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How can I know the default template element of a usercontrol when I trying to override it? For example somebody have overrided the TabControl's template like this.

<TabControl>
    <TabControl.Template>
        <ControlTemplate TargetType="TabControl">
            <StackPanel>
                <ScrollViewer HorizontalScrollBarVisibility="Visible" VerticalScrollBarVisibility="Disabled">
                    <TabPanel x:Name="HeaderPanel"
                          Panel.ZIndex ="1" 
                          KeyboardNavigation.TabIndex="1"
                          Grid.Column="0"
                          Grid.Row="0"
                          Margin="2,2,2,0"
                          IsItemsHost="true"/>
                </ScrollViewer>
                <ContentPresenter x:Name="PART_SelectedContentHost"
                                      SnapsToDevicePixels="{TemplateBinding SnapsToDevicePixels}"
                                      Margin="{TemplateBinding Padding}"
                                      ContentSource="SelectedContent"/>
            </StackPanel>
        </ControlTemplate>
    </TabControl.Template>
    <TabItem Header="TabItem1">TabItem1 Content</TabItem>
    <TabItem Header="TabItem2">TabItem2 Content</TabItem>
</TabControl>

How does he know there is <StackPanel> and <ContentPresenter> in the TabControl's template?

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Just to clarify your terminology, you are not talking about a "UserControl" here. UserControls are not templated. You are I believe asking about "Custom Templated Controls". –  AnthonyWJones Apr 17 '11 at 12:48

3 Answers 3

up vote 1 down vote accepted

See MSDN for default templates and styles.

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The TabControl class has a [TemplatePart] attribute that indicates mandatory parts of the template:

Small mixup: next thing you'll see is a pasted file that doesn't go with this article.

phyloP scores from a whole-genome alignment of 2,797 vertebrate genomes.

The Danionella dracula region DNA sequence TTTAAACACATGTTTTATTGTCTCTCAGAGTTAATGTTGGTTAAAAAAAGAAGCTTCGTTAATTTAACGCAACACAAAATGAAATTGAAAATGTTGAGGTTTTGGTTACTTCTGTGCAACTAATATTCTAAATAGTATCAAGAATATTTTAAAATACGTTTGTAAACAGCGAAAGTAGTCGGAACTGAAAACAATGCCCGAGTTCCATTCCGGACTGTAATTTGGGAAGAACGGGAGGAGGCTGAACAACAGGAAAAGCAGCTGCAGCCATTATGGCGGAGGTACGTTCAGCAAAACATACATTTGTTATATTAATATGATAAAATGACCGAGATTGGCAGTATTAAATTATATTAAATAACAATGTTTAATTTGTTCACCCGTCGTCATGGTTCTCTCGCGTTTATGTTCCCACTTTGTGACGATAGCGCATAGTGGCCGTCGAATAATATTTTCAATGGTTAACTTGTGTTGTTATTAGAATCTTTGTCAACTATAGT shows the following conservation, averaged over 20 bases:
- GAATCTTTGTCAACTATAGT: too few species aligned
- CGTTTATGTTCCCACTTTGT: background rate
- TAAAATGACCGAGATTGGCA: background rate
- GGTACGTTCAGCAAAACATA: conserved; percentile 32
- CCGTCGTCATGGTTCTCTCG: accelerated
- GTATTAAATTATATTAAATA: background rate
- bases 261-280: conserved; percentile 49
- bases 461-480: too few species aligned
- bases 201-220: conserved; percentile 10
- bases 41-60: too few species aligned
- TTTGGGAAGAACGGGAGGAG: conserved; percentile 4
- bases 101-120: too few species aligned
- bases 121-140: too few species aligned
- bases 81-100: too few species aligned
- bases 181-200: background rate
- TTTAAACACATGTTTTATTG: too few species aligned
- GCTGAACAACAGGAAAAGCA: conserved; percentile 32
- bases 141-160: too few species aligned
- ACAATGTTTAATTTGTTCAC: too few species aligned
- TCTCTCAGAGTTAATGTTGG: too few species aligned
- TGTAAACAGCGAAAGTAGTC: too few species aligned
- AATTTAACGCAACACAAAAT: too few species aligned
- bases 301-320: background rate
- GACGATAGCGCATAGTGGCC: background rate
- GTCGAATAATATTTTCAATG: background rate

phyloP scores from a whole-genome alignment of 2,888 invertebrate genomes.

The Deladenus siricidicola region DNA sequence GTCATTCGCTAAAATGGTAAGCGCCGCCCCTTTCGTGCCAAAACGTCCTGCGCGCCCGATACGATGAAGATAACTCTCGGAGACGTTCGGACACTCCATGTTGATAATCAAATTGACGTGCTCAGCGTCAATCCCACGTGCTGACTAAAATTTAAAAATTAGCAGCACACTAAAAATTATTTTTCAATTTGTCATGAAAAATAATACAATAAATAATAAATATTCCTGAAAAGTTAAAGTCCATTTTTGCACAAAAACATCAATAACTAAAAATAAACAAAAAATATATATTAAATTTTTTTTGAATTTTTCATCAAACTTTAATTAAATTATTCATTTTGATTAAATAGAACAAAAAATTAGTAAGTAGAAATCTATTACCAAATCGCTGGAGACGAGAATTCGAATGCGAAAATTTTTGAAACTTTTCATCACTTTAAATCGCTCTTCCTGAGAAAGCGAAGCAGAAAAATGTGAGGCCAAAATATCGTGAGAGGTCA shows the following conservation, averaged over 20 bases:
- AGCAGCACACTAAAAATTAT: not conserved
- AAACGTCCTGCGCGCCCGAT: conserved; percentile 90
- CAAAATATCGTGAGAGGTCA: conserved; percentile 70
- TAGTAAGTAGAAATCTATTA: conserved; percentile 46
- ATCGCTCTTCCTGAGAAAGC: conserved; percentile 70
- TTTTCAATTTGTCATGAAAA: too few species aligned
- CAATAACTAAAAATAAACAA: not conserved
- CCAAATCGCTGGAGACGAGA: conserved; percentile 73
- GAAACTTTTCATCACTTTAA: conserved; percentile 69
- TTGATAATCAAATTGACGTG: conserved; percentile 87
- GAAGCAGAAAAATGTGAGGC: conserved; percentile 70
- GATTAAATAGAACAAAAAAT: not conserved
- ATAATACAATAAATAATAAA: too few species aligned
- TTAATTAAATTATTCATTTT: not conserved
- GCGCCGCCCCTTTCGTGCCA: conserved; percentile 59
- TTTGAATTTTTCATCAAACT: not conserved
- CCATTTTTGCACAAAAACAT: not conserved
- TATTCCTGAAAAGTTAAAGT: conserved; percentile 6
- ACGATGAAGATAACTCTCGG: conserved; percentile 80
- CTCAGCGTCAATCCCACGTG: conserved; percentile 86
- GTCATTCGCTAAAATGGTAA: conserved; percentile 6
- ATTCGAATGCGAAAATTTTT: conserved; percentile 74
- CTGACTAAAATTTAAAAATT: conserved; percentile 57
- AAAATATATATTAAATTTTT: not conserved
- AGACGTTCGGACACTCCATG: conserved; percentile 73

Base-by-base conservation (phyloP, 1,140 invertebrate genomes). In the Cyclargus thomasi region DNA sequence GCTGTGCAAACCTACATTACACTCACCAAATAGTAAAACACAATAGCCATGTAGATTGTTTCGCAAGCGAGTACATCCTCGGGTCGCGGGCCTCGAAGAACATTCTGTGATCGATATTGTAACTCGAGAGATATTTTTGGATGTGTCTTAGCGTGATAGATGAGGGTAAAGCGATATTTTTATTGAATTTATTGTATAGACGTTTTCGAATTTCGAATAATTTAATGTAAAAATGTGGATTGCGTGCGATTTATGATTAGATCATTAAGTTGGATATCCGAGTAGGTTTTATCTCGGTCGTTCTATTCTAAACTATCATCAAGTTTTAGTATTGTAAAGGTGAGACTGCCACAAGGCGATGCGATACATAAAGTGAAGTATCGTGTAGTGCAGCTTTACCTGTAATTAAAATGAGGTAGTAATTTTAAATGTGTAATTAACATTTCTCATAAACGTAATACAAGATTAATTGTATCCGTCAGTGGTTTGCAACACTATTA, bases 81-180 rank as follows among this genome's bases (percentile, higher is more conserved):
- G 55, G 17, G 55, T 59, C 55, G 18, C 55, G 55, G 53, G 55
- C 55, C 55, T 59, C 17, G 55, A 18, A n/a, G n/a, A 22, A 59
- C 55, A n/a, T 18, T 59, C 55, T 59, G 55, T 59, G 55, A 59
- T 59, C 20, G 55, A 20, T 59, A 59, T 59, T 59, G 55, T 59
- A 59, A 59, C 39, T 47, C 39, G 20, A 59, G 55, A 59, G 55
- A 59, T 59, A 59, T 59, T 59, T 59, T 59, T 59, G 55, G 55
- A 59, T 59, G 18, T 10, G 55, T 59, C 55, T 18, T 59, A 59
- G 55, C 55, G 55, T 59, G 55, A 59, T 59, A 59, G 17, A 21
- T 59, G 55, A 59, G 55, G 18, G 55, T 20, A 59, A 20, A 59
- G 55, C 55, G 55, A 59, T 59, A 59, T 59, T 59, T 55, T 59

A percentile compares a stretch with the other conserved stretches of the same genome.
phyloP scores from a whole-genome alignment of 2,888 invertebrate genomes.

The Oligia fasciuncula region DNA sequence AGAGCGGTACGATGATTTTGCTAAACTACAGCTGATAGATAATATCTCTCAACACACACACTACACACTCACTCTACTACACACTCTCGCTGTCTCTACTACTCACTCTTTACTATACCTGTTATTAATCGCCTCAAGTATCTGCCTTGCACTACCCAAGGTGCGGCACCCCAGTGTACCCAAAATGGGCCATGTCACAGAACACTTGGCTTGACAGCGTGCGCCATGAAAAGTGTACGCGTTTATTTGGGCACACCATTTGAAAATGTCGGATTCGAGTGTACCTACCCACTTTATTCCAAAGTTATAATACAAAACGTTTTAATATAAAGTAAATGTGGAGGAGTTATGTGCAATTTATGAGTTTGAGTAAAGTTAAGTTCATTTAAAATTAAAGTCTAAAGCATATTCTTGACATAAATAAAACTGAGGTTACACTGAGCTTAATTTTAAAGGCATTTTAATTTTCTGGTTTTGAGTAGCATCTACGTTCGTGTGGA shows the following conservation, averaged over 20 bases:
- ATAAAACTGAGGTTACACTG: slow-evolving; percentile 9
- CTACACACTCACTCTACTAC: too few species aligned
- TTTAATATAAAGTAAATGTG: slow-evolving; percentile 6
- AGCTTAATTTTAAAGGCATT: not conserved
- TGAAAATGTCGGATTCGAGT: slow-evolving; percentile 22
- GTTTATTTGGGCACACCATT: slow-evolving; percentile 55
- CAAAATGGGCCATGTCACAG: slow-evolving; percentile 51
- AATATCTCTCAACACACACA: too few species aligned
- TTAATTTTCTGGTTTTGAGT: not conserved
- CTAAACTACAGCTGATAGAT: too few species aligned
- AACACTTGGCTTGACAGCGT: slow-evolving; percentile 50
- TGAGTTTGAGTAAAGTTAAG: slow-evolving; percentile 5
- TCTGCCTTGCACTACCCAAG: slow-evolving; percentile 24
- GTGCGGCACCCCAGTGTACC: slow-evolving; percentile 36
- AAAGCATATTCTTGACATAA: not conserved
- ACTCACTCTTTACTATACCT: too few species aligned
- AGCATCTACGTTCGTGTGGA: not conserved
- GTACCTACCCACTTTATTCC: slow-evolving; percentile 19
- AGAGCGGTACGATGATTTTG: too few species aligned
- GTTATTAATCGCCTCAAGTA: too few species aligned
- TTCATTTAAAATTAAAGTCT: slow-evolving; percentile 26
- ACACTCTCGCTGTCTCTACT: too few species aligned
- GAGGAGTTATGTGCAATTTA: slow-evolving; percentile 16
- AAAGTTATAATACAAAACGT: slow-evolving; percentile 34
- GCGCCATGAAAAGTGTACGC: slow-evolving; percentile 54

[StyleTypedPropertyAttribute(Property = "ItemContainerStyle", StyleTargetType = typeof(TabItem))]
[TemplatePartAttribute(Name = "PART_SelectedContentHost", Type = typeof(ContentPresenter))]
public class TabControl : Selector

In this case the template must contain a ContentPresenter named PART_SelectedContentHost. Everything else is optional, you can put anything you like in the template (as long as it makes sense of course).

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Good call on the question edit; Template parts are not necessarily mandatory, for example the glow part of a ProgressBar can be omitted. MSDN: "These parts are usually required" msdn.microsoft.com/en-us/library/… –  H.B. Apr 17 '11 at 2:52

When you are overriding a ControlTemplate for any control, you are defining how it will look. The <StackPanel> is just the layout control you are using, it could be a grid or any other layout control.

However the is something it needs to be there. If you look at the WPF control hierarchy, you can see several types of controls at the base levels, after Control, FrameworkElement, etc:

  • <ContentControl>
  • <HeaderedContentControl>
  • <ItemsControl>
  • <HeaderedItemsControl>

Each one of these have specific rendering options and parts. In your case a <TabControl> is an <Selector> which is a special type of an <ItemsControl>. This Selector has a Content and a TabPanel, thus the <TabPanel> and the <ContentPresenter> (which tells WPF where to render the Content).

The best way to aquire this knowledge is by looking at the default WPF templates for each control, for example the TabControl default template for WPF4 is here

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